Spectroscopic and scanning probe studies of single-walled carbon nanotubes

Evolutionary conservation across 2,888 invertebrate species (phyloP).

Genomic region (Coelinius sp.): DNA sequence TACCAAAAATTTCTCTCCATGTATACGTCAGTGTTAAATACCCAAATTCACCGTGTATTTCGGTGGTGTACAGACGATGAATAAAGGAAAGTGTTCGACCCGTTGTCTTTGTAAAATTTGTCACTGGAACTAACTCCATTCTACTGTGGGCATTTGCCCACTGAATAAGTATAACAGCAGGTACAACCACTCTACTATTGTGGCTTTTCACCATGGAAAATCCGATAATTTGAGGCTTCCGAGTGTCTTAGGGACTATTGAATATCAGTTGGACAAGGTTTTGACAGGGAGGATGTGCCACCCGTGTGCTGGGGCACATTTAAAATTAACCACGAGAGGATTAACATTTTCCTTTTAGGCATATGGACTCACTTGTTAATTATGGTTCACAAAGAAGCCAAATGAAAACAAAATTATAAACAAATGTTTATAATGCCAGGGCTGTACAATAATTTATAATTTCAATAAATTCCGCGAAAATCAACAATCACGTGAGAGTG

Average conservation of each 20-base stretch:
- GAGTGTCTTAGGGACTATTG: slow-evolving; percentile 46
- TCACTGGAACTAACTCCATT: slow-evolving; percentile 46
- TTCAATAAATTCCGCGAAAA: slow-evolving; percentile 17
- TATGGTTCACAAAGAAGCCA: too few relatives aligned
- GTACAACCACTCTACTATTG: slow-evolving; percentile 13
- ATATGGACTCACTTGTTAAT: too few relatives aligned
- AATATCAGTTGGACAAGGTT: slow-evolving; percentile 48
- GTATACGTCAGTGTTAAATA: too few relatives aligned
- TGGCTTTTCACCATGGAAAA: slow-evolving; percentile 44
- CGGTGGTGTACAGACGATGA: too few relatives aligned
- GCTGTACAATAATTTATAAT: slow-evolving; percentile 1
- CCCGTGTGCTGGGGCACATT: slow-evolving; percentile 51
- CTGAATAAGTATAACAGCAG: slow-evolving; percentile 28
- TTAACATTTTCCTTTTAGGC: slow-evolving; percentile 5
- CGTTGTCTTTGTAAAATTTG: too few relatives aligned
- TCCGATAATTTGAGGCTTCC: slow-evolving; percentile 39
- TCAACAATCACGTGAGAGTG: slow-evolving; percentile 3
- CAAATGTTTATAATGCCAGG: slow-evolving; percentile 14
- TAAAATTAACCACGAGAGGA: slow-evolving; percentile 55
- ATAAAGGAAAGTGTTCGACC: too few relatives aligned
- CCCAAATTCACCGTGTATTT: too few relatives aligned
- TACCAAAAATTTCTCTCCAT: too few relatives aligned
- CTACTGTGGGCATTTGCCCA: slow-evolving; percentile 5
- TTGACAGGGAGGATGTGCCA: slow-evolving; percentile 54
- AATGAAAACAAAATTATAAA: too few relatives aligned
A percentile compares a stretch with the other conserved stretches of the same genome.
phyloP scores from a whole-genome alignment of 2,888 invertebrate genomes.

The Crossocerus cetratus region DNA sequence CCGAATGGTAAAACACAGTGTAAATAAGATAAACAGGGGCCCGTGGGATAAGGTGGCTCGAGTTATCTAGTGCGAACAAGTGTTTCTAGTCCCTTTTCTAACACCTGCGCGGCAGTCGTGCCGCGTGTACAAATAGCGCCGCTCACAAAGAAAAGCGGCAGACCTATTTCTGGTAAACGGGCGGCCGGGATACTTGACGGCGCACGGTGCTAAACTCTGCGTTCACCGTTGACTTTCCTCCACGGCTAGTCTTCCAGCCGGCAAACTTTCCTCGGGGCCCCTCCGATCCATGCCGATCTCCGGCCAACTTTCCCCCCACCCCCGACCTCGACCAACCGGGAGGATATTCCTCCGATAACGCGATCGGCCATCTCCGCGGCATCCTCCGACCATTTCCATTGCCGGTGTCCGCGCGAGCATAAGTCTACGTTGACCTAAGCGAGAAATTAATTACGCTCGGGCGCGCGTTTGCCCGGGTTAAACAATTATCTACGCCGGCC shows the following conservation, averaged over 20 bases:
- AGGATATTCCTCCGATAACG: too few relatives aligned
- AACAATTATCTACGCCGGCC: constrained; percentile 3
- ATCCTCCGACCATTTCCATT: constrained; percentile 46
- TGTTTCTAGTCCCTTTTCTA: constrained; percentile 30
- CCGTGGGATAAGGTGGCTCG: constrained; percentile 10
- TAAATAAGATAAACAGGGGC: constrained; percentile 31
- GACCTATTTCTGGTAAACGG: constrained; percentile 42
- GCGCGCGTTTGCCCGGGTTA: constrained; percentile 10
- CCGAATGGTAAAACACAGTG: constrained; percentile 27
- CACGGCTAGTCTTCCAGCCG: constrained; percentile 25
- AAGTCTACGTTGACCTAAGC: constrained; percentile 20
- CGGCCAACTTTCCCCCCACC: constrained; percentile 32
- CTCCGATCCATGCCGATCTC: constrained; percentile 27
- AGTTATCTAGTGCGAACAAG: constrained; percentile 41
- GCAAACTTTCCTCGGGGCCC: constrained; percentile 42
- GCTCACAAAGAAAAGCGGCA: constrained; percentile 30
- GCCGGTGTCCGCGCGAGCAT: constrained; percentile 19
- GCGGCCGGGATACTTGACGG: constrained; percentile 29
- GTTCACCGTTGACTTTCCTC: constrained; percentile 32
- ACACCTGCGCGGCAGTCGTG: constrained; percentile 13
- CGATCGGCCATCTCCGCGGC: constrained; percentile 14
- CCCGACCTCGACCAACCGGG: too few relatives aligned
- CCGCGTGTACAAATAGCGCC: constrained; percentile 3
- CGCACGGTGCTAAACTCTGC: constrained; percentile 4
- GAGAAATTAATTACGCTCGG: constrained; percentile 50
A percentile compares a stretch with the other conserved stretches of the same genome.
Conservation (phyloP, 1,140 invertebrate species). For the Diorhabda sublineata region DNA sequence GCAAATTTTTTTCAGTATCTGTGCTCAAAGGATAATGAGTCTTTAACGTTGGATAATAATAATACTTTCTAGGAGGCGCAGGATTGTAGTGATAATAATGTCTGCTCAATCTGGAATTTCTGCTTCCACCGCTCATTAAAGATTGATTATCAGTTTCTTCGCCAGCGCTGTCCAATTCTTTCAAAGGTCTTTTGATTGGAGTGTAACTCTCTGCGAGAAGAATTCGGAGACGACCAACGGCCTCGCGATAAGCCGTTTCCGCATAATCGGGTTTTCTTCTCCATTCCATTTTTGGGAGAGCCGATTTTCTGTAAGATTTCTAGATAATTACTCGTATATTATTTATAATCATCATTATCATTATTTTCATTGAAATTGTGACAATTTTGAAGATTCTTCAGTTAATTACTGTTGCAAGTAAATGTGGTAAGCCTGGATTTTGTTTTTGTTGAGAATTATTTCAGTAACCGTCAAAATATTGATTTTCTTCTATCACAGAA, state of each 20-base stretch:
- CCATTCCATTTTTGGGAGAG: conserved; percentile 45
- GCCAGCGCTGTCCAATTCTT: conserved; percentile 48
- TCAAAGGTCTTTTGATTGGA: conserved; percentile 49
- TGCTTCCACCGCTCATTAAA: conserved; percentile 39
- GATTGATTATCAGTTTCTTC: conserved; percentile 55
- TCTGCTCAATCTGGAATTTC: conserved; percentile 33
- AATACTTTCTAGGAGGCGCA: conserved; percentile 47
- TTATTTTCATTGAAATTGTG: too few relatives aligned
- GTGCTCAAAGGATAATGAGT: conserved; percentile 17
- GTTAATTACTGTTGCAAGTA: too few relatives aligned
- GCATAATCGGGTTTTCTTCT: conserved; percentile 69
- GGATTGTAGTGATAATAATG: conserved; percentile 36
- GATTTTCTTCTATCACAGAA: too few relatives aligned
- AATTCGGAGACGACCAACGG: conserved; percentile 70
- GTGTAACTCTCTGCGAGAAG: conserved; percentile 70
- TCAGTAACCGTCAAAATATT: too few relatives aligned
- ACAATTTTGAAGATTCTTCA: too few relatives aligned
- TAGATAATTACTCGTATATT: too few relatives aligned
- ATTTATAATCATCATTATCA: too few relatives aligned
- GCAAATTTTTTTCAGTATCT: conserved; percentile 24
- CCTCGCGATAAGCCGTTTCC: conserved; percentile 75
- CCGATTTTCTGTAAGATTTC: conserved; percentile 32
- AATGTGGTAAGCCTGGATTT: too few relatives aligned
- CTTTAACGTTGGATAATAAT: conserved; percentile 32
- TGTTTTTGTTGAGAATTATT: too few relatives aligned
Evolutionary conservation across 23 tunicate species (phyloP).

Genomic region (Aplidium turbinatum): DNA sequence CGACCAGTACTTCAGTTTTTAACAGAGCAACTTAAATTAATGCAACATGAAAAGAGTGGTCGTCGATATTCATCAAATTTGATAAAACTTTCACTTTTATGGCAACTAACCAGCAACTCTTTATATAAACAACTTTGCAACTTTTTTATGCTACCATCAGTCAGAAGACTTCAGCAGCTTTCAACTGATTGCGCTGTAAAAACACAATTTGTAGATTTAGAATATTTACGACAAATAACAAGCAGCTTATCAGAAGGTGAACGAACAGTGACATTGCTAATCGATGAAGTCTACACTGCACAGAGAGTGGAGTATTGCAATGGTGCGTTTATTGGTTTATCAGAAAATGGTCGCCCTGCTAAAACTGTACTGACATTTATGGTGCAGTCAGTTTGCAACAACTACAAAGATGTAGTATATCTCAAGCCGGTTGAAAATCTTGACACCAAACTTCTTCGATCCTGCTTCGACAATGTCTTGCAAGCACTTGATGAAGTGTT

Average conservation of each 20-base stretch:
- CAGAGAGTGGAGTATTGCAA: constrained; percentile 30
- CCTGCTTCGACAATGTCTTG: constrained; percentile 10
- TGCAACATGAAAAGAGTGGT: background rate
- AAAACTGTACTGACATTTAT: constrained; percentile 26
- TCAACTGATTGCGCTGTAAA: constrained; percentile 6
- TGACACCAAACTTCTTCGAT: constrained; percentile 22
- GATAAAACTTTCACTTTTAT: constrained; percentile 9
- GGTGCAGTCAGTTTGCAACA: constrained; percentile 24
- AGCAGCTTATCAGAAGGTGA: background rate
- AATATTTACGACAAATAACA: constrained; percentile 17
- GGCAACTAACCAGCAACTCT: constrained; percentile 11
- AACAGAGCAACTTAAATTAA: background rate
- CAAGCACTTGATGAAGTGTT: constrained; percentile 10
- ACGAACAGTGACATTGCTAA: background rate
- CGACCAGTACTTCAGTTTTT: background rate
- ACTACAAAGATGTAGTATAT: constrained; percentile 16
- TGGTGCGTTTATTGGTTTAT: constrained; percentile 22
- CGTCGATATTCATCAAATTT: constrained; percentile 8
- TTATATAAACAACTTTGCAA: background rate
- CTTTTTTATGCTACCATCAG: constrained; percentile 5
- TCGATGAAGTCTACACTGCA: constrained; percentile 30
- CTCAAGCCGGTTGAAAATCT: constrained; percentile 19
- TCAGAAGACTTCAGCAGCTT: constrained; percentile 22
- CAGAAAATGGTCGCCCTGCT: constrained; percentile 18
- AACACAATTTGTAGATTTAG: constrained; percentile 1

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The main topic of this dissertation is the spectroscopic and scanning probe studies of single-walled carbon nanotubes (SWNTs). Current synthetic methods for SWNT growth have limitations such as impurities, poor dispersibility in aqueous solvents, and the lack of ordered arrays. This dissertation includes a three part study to discuss the improvement of the limitations. The first part demonstrates multiple cycles of centrifugation as a method for nondestructive purification. Atomic force microscopy(AFM) and spectroscopies show this mild purification to be effective in order to obtain unbundled and purified high-aspect ratio SWNTs. In second part of this dissertation, the effect of Nafion on the dispersion of SWNT suspensions in bisolvents is discussed. Nafion is an ambipolar dispersant consisting of hydrophilic and hydrophobic groups. Nafion was used as a polymeric dispersant of SWNT suspensions in water/ethanol or water/isopropanol. The defect of SWNT-Nafion suspensions decreased in an aqueous solution with addition of alcohol due to improved dispersion. The debundling of SWNT-Nafion suspensions in water/alcohol also was demonstrated by blue-shifted peaks in near-infrared (NIR) spectroscopy. In the final section, well-ordered arrays of SWNT networks were investigated by depositing carbon nanotubes on self-assembled molecule-coated substrates. Aminosilane and aminothiol were coated on Si/SiO2 and Au substrates, respectively, to produce self-assembled monolayers (SAMs). An improved surface morphology with decreased defects occurred when a high concentration of self-assembled molecules was absorbed for a long period of time.